Published On: Mon, Feb 26th, 2018

Lambertville Moves to Halt PennEast Pipeline

The mayor and city council of Lambertville unanimously adopted two resolutions on Monday aimed at stopping the proposed PennEast Pipeline.

The PennEast Pipeline is a proposed project by PennEast Pipeline Company, a consortium of six energy companies, to move natural gas from the Marcellus Shale region in Pennsylvania to New Jersey.

Lambertville says the proposed 116-mile pipeline poses a threat to the city’s water supply and to the Delaware River.

“We are leaving no stone unturned in our battle to defeat this ill-advised pipeline,” said Lambertville Mayor Dave Del Vecchio. “Now that most of the decisions going forward will be made by New Jersey and regional agencies, we are confident that the fate of this project will be decided on the merits. And the merits favor us.”

Lambertville Mayor Dave Del Vecchio.

The first resolution approved by the city calls for a rehearing of the project’s approval by the Federal Energy Regulatory Commission (FERC). Lambertville formally requested the rehearing because the necessary approvals from the New Jersey Department of Environmental Protection (NJDEP) and the Delaware River Basin Commission are not in place, according to city officials.

“The city does not expect FERC, which tends to rubber stamp pipeline proposals, to reverse their decision, but requesting the rehearing preserves the city’s right to sue, among other advantages,” they said.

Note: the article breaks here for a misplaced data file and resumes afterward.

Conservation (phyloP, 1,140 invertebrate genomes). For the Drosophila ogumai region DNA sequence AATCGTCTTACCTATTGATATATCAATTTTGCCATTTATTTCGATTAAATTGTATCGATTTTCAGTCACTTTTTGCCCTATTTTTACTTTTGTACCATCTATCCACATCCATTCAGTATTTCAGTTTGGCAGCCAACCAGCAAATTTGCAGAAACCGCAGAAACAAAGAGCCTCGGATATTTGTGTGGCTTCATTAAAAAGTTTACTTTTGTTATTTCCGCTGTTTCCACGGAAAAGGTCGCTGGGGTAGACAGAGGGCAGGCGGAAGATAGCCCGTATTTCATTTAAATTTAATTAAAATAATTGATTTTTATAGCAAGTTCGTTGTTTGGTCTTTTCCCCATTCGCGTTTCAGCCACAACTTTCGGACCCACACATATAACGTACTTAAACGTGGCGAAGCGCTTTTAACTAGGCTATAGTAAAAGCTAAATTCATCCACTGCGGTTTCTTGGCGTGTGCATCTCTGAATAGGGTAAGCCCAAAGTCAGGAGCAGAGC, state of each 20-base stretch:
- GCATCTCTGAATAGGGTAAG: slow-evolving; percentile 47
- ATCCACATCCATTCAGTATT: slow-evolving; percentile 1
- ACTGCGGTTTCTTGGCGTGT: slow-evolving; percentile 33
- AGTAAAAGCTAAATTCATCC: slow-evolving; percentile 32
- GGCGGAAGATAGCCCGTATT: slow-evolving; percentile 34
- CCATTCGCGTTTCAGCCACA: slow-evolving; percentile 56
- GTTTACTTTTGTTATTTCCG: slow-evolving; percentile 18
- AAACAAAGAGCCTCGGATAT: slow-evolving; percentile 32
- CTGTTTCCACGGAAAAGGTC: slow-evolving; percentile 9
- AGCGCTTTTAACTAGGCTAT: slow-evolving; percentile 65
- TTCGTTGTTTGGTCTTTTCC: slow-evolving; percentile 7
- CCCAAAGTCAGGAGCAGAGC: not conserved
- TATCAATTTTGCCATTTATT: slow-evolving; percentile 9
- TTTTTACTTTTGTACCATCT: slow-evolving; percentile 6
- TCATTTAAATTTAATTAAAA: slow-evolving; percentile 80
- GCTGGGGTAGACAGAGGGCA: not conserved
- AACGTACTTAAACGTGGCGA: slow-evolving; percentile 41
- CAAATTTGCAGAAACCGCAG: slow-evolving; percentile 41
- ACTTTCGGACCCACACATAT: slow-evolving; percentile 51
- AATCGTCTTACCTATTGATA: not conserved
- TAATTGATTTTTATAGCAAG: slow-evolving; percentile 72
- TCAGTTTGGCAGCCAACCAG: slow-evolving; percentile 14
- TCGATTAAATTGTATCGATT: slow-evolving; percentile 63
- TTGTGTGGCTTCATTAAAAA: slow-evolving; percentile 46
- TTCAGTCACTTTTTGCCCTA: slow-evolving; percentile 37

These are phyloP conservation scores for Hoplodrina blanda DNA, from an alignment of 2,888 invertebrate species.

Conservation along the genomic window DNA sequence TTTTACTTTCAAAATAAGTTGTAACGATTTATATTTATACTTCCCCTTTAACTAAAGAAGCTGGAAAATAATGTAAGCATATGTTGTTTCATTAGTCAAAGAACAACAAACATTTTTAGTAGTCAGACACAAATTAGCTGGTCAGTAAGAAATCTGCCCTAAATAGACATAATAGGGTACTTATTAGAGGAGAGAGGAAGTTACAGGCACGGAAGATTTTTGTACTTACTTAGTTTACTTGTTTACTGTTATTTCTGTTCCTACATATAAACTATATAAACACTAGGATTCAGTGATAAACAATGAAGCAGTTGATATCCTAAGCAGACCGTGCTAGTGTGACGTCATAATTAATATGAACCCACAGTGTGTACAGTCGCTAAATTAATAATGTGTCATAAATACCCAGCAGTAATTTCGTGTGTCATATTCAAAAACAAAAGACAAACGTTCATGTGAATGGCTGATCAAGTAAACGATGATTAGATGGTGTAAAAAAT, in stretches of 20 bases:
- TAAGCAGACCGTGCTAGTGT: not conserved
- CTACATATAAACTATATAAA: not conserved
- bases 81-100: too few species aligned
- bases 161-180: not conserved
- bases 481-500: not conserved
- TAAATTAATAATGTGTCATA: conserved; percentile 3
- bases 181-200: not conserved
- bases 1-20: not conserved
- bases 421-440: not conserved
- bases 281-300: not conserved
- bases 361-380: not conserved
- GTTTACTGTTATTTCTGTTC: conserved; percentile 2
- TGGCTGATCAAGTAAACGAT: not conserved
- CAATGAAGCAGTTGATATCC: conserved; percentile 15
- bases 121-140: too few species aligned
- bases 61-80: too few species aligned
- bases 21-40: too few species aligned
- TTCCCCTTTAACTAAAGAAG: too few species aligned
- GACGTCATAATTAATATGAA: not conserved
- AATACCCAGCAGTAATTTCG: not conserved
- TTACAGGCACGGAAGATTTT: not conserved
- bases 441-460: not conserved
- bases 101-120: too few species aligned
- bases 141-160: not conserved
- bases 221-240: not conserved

Map showing the old route (yellow & red) and the current route (yellow & black) – (Map by Round Mountain Ecological, LLC for Hopewell Township)

The second resolution approved by city leaders calls on NJDEP to strengthen the state freshwater wetlands rules, which were weakened by the Christie administration, according to the city. Lambertville is asking for the previous standards to be reinstated.

“The State of New Jersey, through the NJDEP, should strengthen the Freshwater Wetlands Rules to protect against the following: destruction of our pristine waterways, permits without oversight, permits for 10 years instead of 5 years, and raising the standards for water quality impacts to prohibit temporary disturbances that have lasting effects on wetlands, and limit the buffers and transition areas that used to be required for construction of pipelines,” city officials said in their announcement.

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  1. mselser1@gmail.com' sheila elser says:

    There are literally dozens of pipelines already running throughout PA and NJ already. Another one is not needed.The gas being moved will likely be shipped overseas anyway, to the highest bidder on the free market. Local residents get stuck with all the pollution, mess, and explosion risk, in addition to losing their property, while the private energy consortiums building the pipelines get all the profits. Local residents get screwed.

  2. denetaylor@enter.net' Dene Taylor says:

    Regarding the concern with the pipeline can we not learn from the pipeline that runs though Solebury, under the Delaware River by Rte 202 then east just North of Lambertville.
    Won’t the new pipeline have a similar local effect? If it is a major problem, then the concerns will be justified and not oly should Penn East be abandoned, but the existing pipeline should be shut down as well. And if it is not damaging the river and drinking water, then it is wrong to use them to raise fears.

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